North Carolina quarterback Bryn Renner on Tuesday night emotionally talked about the end of his college playing career after suffering a shoulder injury that will require season-ending surgery. Here’s the story.
You had to feel for Renner, whose time at UNC has been marred by adversity. He came here to play for Butch Davis, and then the NCAA violations scandal erupted. Renner’s first season as a starting quarterback was in 2011 under interim coach Everett Withers. And then Larry Fedora arrived and installed a completely different offense.
Along the way, Renner played through injuries and played through a postseason ban that kept the Tar Heels out of the ACC championship game last season. Entering this season, Renner had hoped to lead UNC to the Coastal Division championship. It didn’t work out that way.
At the least, he hoped to lead the Tar Heels to a bowl game after their disappointing 1-5 start. Now that responsibility will fall on Marquise Williams, the third-year sophomore who will now be the full-time starting quarterback.
It’s a sad end for Renner, but there is some good news, at least. He injured his non-throwing shoulder. And he said he should be able to resume throwing again in late December, after several weeks of rehabilitation. Renner met with reporters on Tuesday night for as long as people had questions for him.
Here’s some of what he had to say, in his own words:
“It’s tough, you know. Just the fact that it’s over, it kind of just sunk in. So it’s been a good five years, but I can’t thank coaches and teammates and all my brothers in the locker room. (They) mean a lot to me. I’m sorry for getting emotional. But this team means a lot to me, and I gave it all I had for five years. Just tough right now.”
“I just thought it was a bruise. I’ve played through a lot of injuries through the last three years I’ve started. And just (came) in on Sunday, went through the normal process, got the X-rays and then headed up to MRI. And when I came back in on Sunday, they really didn’t have the results in. And Monday, I was getting kind of worried, because I didn’t hear anything back.”
“I kind of partially tore my labrum and then fractured my scapula. So that’s the diagnosis right now, but until they go in there they really don’t see the extent of the injury right now. … I’ve had this surgery before (in high school) and you really can’t tell until you get in there. I had it when I was a senior in high school.”
“They said by the end of December I can start throwing again and kind of getting on my feet and getting the range of motion, but it’s all going to depend on how I progress. And I responded really quickly in high school, and got back to playing my senior year of baseball. So hopefully, I know how to rehab and I’m going to work my tail off to get back soon as possible and prepare for the combine and prepare for anything for my future.”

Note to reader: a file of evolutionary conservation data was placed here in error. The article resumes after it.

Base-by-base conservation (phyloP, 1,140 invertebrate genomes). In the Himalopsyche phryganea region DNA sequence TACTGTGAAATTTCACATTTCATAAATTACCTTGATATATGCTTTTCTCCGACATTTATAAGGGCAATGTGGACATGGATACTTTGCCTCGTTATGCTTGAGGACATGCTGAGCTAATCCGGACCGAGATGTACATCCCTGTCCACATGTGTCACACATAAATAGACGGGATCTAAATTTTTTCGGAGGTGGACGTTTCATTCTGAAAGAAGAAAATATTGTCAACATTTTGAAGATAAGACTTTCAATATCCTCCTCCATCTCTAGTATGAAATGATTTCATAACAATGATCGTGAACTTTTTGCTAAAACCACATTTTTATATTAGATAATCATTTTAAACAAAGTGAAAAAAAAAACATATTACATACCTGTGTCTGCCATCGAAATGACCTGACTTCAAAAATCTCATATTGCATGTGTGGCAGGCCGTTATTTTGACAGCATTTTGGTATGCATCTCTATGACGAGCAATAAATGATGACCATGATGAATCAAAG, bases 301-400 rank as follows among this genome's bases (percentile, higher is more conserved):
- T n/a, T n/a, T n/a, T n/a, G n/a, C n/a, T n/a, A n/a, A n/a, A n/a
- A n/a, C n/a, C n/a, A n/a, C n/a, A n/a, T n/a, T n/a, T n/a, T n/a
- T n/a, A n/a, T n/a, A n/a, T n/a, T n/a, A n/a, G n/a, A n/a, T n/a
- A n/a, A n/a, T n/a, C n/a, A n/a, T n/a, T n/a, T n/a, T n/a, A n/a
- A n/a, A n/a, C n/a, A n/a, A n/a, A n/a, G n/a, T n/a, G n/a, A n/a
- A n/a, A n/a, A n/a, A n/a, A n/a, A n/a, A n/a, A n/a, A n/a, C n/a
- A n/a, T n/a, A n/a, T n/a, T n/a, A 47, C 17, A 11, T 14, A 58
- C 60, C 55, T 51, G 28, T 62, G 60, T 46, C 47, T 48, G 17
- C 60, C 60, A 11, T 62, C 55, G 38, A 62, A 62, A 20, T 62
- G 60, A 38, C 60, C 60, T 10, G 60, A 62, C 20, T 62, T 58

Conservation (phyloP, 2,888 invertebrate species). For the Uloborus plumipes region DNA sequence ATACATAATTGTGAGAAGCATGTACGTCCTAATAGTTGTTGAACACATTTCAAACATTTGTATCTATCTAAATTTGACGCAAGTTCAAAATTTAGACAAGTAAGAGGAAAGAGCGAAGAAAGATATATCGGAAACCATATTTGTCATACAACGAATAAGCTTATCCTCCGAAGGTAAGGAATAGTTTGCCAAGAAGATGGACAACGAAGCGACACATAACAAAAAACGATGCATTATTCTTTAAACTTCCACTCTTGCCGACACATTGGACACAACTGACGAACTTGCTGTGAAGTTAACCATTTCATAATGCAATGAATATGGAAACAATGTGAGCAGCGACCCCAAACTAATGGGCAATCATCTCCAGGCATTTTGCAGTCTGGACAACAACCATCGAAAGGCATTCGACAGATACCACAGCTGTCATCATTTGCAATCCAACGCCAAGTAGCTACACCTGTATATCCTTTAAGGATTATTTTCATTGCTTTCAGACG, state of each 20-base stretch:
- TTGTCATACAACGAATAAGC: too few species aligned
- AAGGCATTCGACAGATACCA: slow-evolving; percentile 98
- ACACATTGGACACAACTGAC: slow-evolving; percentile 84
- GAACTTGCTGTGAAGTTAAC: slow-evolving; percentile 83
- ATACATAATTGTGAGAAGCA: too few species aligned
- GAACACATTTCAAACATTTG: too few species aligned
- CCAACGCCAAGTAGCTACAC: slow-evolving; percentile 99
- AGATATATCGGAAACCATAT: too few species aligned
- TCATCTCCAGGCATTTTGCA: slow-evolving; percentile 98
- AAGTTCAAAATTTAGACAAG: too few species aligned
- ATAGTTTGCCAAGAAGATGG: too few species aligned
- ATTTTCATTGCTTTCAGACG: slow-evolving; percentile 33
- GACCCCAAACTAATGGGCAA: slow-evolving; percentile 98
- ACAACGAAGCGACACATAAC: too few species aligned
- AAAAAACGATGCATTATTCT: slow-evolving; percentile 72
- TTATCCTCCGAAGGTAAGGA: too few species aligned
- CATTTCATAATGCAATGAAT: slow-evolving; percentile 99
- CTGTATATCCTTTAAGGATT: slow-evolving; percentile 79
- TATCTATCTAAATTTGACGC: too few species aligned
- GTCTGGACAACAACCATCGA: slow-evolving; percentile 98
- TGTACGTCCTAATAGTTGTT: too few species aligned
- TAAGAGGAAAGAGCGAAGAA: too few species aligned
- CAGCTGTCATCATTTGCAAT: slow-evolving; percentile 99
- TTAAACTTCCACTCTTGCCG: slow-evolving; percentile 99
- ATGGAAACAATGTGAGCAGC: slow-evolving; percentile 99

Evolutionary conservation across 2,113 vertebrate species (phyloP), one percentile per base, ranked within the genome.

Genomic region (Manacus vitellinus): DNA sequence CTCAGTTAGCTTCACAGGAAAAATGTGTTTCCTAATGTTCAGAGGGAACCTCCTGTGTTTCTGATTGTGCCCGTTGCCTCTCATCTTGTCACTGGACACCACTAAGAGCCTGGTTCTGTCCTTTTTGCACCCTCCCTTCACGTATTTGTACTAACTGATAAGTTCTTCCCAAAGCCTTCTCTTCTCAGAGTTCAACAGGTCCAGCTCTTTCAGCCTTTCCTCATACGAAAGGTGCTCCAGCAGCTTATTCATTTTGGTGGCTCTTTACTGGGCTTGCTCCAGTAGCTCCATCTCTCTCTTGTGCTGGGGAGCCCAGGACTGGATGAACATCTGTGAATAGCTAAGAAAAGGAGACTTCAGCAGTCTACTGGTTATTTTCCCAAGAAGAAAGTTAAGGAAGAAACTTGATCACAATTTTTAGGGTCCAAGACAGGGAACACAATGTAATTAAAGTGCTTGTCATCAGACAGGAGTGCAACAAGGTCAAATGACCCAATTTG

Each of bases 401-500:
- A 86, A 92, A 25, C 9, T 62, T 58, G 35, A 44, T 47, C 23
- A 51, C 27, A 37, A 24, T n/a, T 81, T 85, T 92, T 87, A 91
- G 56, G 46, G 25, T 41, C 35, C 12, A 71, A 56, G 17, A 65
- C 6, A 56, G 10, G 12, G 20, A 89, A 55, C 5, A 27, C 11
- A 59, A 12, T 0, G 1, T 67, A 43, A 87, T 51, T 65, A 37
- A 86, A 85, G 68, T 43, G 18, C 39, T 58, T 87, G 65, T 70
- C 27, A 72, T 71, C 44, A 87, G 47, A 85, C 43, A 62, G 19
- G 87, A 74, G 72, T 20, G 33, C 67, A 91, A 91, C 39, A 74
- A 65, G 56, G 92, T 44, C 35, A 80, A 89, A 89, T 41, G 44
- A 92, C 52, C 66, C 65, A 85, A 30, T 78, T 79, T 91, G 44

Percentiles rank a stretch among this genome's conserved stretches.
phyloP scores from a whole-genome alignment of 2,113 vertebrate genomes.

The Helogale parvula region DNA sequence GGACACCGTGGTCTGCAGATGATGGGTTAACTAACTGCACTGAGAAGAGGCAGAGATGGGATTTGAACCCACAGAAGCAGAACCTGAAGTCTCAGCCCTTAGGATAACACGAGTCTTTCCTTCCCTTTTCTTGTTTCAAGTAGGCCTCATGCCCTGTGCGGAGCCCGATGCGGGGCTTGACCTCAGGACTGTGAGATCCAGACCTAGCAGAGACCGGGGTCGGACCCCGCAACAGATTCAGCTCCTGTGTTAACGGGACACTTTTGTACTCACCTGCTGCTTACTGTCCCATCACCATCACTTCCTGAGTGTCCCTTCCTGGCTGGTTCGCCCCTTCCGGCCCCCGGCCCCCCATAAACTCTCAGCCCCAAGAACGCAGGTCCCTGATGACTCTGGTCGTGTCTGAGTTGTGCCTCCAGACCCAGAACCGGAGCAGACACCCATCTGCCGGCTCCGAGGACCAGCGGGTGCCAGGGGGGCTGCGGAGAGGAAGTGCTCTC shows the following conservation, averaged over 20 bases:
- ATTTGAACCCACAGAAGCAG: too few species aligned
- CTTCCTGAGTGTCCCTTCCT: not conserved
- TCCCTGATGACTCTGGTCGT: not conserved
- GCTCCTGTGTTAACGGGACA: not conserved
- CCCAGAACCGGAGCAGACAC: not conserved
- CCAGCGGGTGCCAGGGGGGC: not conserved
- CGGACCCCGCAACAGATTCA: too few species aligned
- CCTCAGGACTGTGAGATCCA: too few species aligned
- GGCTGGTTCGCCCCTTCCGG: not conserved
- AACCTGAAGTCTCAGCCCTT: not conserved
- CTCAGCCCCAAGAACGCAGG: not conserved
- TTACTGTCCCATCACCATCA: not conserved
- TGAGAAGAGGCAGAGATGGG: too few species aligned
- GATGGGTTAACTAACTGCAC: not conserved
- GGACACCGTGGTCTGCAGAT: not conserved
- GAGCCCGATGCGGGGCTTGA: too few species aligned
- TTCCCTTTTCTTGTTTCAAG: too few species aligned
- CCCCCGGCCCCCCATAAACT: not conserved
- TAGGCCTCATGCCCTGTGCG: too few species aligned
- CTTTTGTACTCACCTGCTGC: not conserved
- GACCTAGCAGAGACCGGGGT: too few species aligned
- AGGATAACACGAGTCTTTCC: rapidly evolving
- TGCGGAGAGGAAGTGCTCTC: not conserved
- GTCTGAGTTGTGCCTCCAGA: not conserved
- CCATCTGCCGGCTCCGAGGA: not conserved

“I don’t want to be a distraction to this team. We’re rolling right now. Marquise is going to do a great job, Kanler is going to do a great job. They’re going to put their full effort on the field, and that’s one thing I don’t want to be, is be a distraction for this team.”
“You know, it’s been rough. Three coaches in five years. I’ve seen it all. Experienced it all. Not being able to go to a bowl game by winning the (Coastal Division) title, and (we) accomplished a lot in my career. And one thing I’m proud of is I gave it 110 every time that I strapped it up on Saturdays and that’s one thing I’m going to miss, is Saturdays. And I’d like to thank the fans and everybody that supported me through this whole time.”
“Coming here, 19 years old and being 23 now, you’ve seen it all and heard it all, and basically done it all. And it’s really grown me to be a man. In a really quick timeframe. Just dealing with adversity, almost every week. Dealing with something new has really grown me to be a man.”
“We’ve been so close through the years of going through everything – bowl bans, new coaches. And we’ve had to adapt. And I’d like to say I’ve been the leader through all that, and I think it really showed by them showing their support, so I can’t thank them enough.”
“Since coach Fedora got here, him and his staff have done a great job. I can’t thank coach Anderson enough for teaching me how to play the game in a different offense. And that was one of the biggest things that I learned from, was learning a whole new offense in about a year, going through ankle surgery. And you know, just can’t give him enough credit for allowing me to keep playing the game. He could have brought his own guy in, and he didn’t do that. And I really appreciate him and this whole staff for giving me the opportunity.”
“Never forget (my first time on the practice fields). I was wearing a visor, had my chin strap buckled. I remember just coming out here with just tons of energy. And just being a college quarterback, it was my dream – my dream growing up. And I’ll never forget taking snaps with Coop and all those guys, and the memories that I had with my teammates. And I have a ton of memories, and a ton of friendships were made on this field.”
“I don’t think so. Life is unfair. You deal with the circumstances. But I think it’s definitely growing me up and (increased my) maturity level as far as how to handle situations. And it’s built my character and taught me valuable lessons of just keep moving on. And you can say all that stuff – it’s unfair. But I think it’s very fair and I’ve had a great career.”